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I'm trying to send the reading distance of an HC-SR04 sensor to an Android app, using Bluetooth. I succesfully managed to send values from many other sensor to the app, but when it comes to sending the HC-SR04 reding, a strange behaviour happens. To send the reading over BT I use a simple Serial.printl(value) command, which also display the reading on the PC serial monitor. The strange thing is this: if the bluetooth module is disconnected, the readings are correct, but as soon as I connect the Bluetooth module on the breadboard (a JY-MCU), the reading start to get apparently random, even I watch at them on the PC monitor, and not from the app. I still haven't figured out if this problem is hardware or software related.

I also tried to disconnect all the other sensors and components from the circuit, using a vary basic sketch, but the result is the same: as soon as I insert the Bluetooth module ( even if the data is not sent to the Android app), I start getting random distance values. Here is the sketch:

int trig = 10;
int echo = 7;
void setup(){ 
  Serial.begin(9600);
}
void loop(){
 long distance = getUltrasonicAltitude();
 Serial.println(distance);
}
long getUltrasonicAltitude(){
  long duration, cm;
  digitalWrite(trig, LOW);
  delayMicroseconds(2);
  digitalWrite(trig, HIGH);
  delayMicroseconds(10);
  digitalWrite(trig, LOW);
  duration = pulseIn(echo,HIGH);
  cm = duration/29/2;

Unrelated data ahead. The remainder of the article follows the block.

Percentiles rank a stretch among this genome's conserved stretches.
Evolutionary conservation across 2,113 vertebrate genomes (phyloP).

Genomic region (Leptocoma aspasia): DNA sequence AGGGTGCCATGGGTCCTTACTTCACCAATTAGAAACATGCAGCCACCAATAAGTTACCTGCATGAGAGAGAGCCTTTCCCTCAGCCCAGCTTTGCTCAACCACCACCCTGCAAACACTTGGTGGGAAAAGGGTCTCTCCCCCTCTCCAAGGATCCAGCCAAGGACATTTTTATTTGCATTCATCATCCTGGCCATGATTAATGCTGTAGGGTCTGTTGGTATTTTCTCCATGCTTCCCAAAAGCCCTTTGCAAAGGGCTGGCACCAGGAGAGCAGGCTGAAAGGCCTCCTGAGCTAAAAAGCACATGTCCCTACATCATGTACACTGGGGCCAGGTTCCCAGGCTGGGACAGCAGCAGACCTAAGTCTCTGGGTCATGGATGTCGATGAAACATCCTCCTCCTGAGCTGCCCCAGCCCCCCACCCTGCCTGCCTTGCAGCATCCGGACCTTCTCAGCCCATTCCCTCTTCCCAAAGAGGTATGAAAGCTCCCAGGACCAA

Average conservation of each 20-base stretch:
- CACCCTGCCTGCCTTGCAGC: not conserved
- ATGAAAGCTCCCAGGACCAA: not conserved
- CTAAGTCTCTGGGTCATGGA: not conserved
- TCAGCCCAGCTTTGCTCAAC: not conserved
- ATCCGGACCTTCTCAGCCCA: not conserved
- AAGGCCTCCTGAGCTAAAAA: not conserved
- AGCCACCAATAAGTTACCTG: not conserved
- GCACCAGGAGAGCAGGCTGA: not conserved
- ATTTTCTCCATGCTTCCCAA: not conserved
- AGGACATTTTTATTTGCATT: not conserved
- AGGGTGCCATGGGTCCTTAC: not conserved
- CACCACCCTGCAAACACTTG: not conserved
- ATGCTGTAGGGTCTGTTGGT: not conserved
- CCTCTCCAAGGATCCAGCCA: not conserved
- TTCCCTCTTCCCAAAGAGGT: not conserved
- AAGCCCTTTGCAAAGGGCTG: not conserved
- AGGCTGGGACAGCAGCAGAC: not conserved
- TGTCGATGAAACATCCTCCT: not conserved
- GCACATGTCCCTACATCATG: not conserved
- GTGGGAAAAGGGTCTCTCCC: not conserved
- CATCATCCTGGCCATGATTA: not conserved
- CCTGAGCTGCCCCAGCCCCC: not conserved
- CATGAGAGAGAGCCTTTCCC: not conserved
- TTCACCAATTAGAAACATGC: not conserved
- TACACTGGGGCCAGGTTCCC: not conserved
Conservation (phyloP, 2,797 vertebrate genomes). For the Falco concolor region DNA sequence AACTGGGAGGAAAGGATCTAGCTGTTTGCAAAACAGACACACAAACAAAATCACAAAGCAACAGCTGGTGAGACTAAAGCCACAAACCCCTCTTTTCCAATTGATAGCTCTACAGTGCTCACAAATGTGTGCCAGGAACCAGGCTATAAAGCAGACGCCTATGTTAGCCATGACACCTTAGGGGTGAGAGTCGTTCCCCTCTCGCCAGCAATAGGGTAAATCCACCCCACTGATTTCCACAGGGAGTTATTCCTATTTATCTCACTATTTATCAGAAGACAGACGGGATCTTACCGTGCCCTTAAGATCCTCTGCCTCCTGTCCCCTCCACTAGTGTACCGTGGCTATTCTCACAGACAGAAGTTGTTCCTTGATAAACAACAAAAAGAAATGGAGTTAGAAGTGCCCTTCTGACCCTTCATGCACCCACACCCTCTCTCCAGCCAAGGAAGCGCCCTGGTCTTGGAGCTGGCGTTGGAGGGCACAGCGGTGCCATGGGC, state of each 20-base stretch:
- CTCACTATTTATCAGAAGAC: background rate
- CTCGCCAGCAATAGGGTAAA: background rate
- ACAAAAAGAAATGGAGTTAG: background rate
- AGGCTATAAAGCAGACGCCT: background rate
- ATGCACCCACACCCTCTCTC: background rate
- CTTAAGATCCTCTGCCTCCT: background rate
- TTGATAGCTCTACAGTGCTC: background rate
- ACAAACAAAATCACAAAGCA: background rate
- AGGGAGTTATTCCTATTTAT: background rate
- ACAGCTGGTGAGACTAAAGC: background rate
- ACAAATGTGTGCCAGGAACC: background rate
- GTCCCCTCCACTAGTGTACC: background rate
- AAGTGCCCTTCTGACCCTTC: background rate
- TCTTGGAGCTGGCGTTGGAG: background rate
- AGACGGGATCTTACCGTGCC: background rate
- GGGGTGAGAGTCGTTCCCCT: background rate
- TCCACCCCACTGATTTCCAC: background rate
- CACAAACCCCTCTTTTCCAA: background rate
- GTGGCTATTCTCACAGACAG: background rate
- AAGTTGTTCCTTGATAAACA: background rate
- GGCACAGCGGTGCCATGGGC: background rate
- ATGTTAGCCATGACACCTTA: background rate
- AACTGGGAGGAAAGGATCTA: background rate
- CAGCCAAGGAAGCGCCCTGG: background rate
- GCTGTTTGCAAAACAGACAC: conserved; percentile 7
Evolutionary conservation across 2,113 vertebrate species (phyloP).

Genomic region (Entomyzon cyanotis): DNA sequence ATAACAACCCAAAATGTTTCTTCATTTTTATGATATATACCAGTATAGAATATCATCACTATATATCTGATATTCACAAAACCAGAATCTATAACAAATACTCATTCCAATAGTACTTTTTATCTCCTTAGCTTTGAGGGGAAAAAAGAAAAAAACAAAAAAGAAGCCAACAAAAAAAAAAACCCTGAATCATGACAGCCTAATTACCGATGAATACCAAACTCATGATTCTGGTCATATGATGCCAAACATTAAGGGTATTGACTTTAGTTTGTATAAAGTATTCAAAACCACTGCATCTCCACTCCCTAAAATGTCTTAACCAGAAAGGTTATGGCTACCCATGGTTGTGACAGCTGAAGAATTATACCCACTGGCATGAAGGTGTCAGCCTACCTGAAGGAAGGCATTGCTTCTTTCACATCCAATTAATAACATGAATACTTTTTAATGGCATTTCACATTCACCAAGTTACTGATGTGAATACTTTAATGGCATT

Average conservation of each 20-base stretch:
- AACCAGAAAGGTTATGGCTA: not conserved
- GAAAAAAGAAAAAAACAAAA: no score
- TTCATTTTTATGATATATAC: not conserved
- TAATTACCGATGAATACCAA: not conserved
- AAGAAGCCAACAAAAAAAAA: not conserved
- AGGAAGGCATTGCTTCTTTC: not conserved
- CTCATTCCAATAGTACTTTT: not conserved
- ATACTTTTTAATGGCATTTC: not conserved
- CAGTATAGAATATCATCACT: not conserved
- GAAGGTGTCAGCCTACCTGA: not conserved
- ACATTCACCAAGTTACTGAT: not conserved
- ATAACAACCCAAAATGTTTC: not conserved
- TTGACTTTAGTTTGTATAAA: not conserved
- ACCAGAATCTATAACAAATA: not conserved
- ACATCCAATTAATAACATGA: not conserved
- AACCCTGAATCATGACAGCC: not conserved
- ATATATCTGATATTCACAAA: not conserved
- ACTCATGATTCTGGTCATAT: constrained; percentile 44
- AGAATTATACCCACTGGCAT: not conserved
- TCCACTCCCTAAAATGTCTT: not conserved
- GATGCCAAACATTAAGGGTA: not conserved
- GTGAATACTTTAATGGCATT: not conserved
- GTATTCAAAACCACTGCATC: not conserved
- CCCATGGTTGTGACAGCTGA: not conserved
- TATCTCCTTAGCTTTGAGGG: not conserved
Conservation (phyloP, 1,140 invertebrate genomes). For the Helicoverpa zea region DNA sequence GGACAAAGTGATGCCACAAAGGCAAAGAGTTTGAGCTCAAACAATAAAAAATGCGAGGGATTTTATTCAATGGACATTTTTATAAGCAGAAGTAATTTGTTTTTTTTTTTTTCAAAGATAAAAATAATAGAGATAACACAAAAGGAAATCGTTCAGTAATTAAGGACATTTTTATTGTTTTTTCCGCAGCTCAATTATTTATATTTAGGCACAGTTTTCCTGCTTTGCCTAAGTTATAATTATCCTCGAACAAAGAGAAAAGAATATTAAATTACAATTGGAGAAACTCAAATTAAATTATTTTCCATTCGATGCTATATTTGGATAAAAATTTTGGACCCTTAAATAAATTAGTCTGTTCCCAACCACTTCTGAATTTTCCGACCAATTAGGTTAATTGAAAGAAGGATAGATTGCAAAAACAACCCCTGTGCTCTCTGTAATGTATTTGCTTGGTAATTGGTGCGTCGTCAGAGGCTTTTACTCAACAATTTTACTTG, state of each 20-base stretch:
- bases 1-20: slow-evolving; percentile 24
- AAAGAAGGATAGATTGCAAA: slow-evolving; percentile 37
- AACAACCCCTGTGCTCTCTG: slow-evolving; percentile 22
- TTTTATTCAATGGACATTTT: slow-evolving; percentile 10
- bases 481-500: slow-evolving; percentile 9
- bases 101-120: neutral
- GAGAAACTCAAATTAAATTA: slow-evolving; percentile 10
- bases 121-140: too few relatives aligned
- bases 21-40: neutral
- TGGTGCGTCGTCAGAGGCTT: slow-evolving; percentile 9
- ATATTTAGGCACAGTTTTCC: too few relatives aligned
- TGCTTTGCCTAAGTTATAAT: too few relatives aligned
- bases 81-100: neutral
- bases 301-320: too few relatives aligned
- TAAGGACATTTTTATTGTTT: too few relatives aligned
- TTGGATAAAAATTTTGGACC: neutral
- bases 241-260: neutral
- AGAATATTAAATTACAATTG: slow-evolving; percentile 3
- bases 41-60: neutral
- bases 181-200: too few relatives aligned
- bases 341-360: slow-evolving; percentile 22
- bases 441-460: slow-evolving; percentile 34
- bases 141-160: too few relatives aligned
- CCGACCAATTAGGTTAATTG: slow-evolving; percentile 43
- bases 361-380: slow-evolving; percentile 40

return cm;
}

I tried using the newPing library, and even using interrupts instead of the pulseIn function to get the time between the pulses, but the result was always the same: everything was ok but only without the bluetooth module...

Do you know a way, or have a suggestion, to fix this annoying issue that has been bugging me for two days? It may be an hardware or a software issue, so I'm really open to hear any kind of possible solutions.

update:

I finally found the reason of the issue! Using a voltmeter I found out that the problem basically is that the bluetooth module absorbs too much current every time the Serial.println function in called, and this causes the voltage to oscillate up and down, between 3.8 and 4.3 volt. It seems that the ultrasonic range sensor doesn't like that. Is there any way to fix this problem without using an other external power supply? Maybe a capacitor can smooth the voltage drops?

migrated from electronics.stackexchange.com May 2 '15 at 17:42

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    I have faced a similar issue with HC-SR04 and a LED 7-seg display. Adding a decoupling cap, near the HC-SR04 voltage pins, fixed the issue (actually I had added 2 caps: one 10uF, one 100nF). – jfpoilpret May 3 '15 at 7:19
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In all the blutooth interfacing projects I have done, I have used.

Serial.write(distance)

Try it out, hope it works.

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